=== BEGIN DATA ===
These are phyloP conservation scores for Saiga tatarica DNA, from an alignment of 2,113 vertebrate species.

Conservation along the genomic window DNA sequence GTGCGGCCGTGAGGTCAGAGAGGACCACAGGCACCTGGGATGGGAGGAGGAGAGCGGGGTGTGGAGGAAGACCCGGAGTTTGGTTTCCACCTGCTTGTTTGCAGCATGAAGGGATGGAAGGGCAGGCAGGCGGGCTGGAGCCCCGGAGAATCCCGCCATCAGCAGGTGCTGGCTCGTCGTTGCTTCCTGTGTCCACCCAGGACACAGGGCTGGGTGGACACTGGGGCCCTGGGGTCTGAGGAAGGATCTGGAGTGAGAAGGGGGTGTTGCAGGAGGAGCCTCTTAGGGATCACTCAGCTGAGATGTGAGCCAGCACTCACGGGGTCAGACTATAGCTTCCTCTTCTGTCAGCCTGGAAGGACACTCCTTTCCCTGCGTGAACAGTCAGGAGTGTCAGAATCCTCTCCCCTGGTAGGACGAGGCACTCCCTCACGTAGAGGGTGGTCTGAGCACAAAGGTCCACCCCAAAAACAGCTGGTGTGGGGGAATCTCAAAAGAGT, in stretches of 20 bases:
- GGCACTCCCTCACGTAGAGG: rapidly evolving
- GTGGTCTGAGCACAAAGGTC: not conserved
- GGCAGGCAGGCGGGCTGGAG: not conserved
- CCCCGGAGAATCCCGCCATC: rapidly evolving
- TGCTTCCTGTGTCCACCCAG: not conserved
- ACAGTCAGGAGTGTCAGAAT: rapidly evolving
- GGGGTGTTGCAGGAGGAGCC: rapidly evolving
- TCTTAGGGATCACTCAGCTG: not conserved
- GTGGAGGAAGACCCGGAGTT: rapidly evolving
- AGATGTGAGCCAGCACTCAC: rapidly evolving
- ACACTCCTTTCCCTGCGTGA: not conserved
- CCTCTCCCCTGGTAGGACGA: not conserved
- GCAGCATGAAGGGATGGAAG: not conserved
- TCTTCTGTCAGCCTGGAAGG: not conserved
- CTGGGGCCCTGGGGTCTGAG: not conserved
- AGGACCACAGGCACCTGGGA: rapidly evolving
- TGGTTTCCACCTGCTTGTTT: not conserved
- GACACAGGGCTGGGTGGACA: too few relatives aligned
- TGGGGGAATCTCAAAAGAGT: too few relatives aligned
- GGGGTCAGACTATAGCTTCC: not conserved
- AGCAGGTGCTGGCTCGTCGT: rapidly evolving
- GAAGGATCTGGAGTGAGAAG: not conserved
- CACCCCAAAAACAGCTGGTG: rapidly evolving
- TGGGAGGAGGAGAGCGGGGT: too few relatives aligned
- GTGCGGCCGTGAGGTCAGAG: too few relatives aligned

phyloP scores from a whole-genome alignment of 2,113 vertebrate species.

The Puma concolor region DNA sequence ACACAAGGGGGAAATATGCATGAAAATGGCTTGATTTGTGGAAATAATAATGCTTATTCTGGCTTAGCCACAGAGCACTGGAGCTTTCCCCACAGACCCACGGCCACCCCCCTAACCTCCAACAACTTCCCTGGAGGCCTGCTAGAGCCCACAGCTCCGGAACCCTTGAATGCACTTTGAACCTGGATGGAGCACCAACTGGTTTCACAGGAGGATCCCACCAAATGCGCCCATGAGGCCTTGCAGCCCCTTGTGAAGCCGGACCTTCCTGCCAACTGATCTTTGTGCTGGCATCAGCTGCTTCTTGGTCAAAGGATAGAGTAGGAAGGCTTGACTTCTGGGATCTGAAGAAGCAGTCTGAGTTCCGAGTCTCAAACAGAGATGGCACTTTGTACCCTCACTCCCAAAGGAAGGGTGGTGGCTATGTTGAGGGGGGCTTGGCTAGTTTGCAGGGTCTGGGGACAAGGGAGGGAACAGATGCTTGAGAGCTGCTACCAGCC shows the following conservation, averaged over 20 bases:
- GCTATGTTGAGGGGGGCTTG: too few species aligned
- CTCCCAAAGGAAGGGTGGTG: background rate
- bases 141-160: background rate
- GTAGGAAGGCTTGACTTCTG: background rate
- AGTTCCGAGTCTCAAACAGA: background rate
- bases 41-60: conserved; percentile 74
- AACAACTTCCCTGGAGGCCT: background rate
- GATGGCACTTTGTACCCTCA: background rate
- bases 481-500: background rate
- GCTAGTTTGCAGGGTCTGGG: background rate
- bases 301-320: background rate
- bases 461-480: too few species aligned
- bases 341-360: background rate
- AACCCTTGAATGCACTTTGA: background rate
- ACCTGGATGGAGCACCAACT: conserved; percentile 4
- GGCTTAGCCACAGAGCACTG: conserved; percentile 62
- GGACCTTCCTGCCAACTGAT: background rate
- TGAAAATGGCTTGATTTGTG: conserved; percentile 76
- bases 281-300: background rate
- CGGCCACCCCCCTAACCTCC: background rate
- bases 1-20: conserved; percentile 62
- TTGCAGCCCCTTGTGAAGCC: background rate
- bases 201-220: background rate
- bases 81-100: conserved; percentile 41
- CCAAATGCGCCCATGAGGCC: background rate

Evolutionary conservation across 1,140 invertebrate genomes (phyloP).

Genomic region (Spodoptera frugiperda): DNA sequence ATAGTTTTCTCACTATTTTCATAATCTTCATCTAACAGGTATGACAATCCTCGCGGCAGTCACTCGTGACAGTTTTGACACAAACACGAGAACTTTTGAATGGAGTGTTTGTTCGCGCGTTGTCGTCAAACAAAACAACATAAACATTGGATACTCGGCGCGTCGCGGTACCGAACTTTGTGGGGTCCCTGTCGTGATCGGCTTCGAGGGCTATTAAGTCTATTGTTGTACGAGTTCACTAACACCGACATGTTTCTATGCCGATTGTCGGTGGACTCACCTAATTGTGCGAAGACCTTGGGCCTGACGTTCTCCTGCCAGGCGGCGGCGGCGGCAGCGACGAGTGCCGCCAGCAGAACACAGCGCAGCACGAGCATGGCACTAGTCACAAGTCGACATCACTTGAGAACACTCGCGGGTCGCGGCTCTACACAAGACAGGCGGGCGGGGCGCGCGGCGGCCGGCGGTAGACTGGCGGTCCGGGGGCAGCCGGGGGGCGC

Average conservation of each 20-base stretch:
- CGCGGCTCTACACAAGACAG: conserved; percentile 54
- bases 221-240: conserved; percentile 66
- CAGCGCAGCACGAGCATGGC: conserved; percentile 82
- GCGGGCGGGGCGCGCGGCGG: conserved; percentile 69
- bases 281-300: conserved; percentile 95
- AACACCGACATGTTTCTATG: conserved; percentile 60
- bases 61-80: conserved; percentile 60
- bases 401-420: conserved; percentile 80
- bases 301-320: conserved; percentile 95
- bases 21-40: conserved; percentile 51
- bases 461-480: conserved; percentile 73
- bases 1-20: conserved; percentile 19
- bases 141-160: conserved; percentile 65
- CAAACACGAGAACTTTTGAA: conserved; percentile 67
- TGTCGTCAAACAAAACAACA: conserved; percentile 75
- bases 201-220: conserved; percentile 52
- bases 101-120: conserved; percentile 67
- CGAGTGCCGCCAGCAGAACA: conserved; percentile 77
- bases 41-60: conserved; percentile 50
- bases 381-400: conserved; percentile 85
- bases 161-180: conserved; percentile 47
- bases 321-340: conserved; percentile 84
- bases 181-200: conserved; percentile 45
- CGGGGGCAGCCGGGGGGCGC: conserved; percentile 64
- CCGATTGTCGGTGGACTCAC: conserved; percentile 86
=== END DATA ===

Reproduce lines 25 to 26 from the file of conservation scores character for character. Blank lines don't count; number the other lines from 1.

- CACCCCAAAAACAGCTGGTG: rapidly evolving
- TGGGAGGAGGAGAGCGGGGT: too few relatives aligned